City City Bang Bang, Columns

The righteousness of hate?

The recent incident involving an Uber driver deciding to take his passengers to the police station because they were coming from anti-CAA protest and were discussing the same in the vehicle has evoked widespread comment. It is an understandably scary prospect when individual citizens decide to don the role of vigilantes and sit in judgment on what constitutes an anti-national act.

Viewed from the Uber driver’s perspective however, it is clear that he thought that he was doing a good thing, something truly noble. In his scheme of things, the people in the car were traitors, anti-nationals bent on dismantling the country. It is possible, at the risk of being presumptuous, that this was one of the most significant achievements of his life, this willingness to step up for the cause at some risk to his means of livelihood. There might have been some doubt in his mind about what action to take, and by his own admission, he contemplated a far worse fate than merely taking them to a police station, but he hadn’t the slightest doubt that he was in the right. That the party in government and responsible for the maintenance of a rule of law chose to felicitate him would only crystallise this belief.

This is true of many of those who are willing to commit acts of violence in the name of the nation or in the defence of their religion. For most of them, it is not a self-serving pursuit involving any significant material gain. There would be those that are cynically and knowingly manipulating the truth for political ends, as also those that have a commercial interest in toeing this line, but there is large mass of supporters that are true believers. The strength of this belief can even make them willingly accept an obvious lie as the truth; since they know the larger truth, the smaller lie is deemed inconsequential.

All around the country, a virulent form of nationalism is being weaponised, and more importantly being internalised as a duty. Media is playing a huge role in normalising this. In his statement framing the results of the Delhi exit polls, a leading TV anchor described the citizens of Delhi who seemed set on voting for the AAP as having no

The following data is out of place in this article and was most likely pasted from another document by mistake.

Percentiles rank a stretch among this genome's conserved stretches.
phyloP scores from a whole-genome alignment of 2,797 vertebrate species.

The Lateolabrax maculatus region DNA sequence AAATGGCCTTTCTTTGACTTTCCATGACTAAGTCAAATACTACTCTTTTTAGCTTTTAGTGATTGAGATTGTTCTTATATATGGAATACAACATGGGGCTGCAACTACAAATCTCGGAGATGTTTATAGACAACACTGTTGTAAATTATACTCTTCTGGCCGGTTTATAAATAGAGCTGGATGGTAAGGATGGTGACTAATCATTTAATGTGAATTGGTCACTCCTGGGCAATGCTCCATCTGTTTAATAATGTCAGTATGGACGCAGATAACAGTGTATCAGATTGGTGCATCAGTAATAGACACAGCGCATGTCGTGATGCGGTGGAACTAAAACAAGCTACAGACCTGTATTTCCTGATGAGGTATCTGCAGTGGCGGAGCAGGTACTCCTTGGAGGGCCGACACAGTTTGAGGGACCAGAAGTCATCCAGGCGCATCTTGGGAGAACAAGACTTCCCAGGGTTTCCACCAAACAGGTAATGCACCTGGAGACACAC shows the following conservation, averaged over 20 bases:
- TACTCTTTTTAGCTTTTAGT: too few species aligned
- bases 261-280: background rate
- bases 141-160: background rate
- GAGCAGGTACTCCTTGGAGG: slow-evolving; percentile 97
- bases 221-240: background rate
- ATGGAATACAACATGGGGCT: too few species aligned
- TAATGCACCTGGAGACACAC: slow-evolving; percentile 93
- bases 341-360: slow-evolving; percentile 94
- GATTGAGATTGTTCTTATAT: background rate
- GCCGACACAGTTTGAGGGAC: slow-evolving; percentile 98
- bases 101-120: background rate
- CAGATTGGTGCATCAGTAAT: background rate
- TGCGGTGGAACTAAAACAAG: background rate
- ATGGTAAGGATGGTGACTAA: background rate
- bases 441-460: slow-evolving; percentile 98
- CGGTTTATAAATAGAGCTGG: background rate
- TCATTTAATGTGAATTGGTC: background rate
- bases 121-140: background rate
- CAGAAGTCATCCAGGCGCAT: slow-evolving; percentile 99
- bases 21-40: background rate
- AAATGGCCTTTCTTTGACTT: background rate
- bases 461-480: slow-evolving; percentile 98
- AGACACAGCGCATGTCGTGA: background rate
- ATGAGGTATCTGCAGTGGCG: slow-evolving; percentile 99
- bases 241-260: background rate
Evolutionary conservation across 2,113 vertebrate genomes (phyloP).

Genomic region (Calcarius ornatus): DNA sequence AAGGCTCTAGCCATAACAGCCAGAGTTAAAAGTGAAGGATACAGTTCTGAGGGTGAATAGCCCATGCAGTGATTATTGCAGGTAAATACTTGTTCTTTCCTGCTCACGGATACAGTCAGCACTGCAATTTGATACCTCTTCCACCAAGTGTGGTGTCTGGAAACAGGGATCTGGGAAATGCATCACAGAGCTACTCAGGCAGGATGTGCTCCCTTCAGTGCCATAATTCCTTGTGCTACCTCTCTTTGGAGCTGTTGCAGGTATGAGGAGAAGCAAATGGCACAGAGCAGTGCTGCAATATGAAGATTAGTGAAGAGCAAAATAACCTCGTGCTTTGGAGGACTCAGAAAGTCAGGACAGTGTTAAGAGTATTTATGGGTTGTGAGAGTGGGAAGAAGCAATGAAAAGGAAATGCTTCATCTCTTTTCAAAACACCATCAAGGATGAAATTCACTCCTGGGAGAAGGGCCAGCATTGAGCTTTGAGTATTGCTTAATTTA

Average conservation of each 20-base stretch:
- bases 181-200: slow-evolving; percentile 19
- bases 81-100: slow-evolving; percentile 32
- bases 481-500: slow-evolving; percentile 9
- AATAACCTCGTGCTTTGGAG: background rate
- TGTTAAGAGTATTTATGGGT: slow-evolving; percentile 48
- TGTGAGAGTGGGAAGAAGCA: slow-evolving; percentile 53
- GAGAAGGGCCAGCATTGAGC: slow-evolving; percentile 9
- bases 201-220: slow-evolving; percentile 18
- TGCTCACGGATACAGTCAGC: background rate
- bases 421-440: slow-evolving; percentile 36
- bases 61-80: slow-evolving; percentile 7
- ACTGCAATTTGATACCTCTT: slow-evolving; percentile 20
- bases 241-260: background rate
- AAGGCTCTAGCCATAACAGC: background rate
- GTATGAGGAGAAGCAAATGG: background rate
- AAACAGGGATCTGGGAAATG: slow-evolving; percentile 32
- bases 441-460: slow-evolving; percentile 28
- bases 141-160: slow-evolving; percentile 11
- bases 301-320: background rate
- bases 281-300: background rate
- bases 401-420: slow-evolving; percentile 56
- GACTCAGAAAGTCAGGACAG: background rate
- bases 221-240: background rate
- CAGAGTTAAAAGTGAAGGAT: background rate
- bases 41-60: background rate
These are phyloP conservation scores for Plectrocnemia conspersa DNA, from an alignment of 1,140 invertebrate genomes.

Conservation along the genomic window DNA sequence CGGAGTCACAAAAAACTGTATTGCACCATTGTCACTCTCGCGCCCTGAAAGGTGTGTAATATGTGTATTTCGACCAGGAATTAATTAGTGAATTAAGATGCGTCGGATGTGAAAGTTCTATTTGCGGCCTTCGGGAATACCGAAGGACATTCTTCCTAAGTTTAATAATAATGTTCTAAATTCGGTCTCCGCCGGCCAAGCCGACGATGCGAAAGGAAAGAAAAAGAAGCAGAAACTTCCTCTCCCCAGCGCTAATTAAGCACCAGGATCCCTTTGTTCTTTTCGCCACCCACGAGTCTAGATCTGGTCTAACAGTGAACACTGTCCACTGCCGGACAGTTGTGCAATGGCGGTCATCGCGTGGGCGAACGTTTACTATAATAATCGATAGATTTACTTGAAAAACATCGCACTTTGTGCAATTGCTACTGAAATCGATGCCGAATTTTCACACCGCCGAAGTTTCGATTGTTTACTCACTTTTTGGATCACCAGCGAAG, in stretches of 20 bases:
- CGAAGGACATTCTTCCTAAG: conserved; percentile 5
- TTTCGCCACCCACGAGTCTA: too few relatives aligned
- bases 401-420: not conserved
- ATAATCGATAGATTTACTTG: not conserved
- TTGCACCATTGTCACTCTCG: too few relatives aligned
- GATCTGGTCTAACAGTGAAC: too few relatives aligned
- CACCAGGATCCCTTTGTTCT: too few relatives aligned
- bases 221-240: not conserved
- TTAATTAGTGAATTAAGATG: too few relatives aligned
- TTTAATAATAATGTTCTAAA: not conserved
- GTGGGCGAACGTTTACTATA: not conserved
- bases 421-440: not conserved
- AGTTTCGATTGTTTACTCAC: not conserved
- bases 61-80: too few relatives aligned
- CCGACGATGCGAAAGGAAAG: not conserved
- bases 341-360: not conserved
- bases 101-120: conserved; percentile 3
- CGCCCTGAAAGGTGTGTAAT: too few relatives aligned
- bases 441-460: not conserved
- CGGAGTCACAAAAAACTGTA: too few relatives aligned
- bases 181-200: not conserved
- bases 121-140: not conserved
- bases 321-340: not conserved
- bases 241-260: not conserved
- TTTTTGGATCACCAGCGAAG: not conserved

interest in issue like the abrogation of Article 370, nor in the CAA and were thus not interested in safeguarding the interests of the nation. To his mind, the entire population of Delhi was treacherous because in a state election, they apparently chose to vote for the party that offered a better everyday life in concrete and measurable terms. Some might have thought of it as the BJP’s failure, but to this gentleman it was clear than an entire city had turned rogue.

Till a little while back, we had dog whistles of many kinds- sly and artful references that cast Muslims and liberals as anti-national, now we have blaring foghorns. It becomes possible to characterise a gathering of women and children in the heart of the capital, a gathering that has stayed resolutely peaceful in the wake of many provocations, as being the nerve centre of a terrorist plot. Just uttering the name Shaheen Bagh is enough, for it evokes images that need not adhere to or derive from any form of reality.

While it is true that the role of media in normalising this discourse cannot be overstated, it would be delusional to believe that nationalism does not work at a much deeper level. The appeal of nationalism, particularly among the young, needs to be better understood. Given the economic situation of the country and the looming crisis of employment, there is a growing anxiety and a simmering sense of anger that is looking for an address, a destination that it can direct itself at. One would have thought that the most likely target of this anger should have been the government, which is the primary agent responsible of ensuring that it is creating enough jobs. But the BJP’s success has been in making nationalism a much more pressing and immediate issue than issues that would otherwise have been considered pressing and immediate- the small matter of findings jobs, earning good livelihoods and meeting the many aspirations that have been activated in post-reform India. All of us look for our basic needs to be met but we also look for a sense of purpose, and as an assurance that we are significant and that our actions count for something and this is what the ruling party is so effectively speaking to.

To find meaningful employment is difficult, but to be an activist for a right-wing nationalistic cause is so easy. All that one needs to do is settle back into an identity that one was born with. It needs no additional effort, no striving of any kind, and little risk. One is part of the dominant majority, one has numbers and the backing of the state on one’s side, which will protect you if do commit any acts of violence. One can simply by deciding to become part of the movement, exercise real power over one’s immediate surroundings. One also experiences a heady sense of belonging, an elevating feeling of being part of some martial mission to cleanse the country of its ills. Those that oppose this, are by definition the enemy. And as everyone who is right-minded knows, it is the majority that is under threat, and that its actions are pro-actively defensive. As a prominent ruling party leader has asserted, if we don’t beat back the minority today, Mughal Raj is not far from coming.

The change is real and is likely to be irreversible. For a lot of Indians, the case has been closed. The lines have been drawn. Hate is not a choice, but a duty. And it gives hope, succour and a true sense of purpose to people who think of themselves as good and righteous human beings.

 

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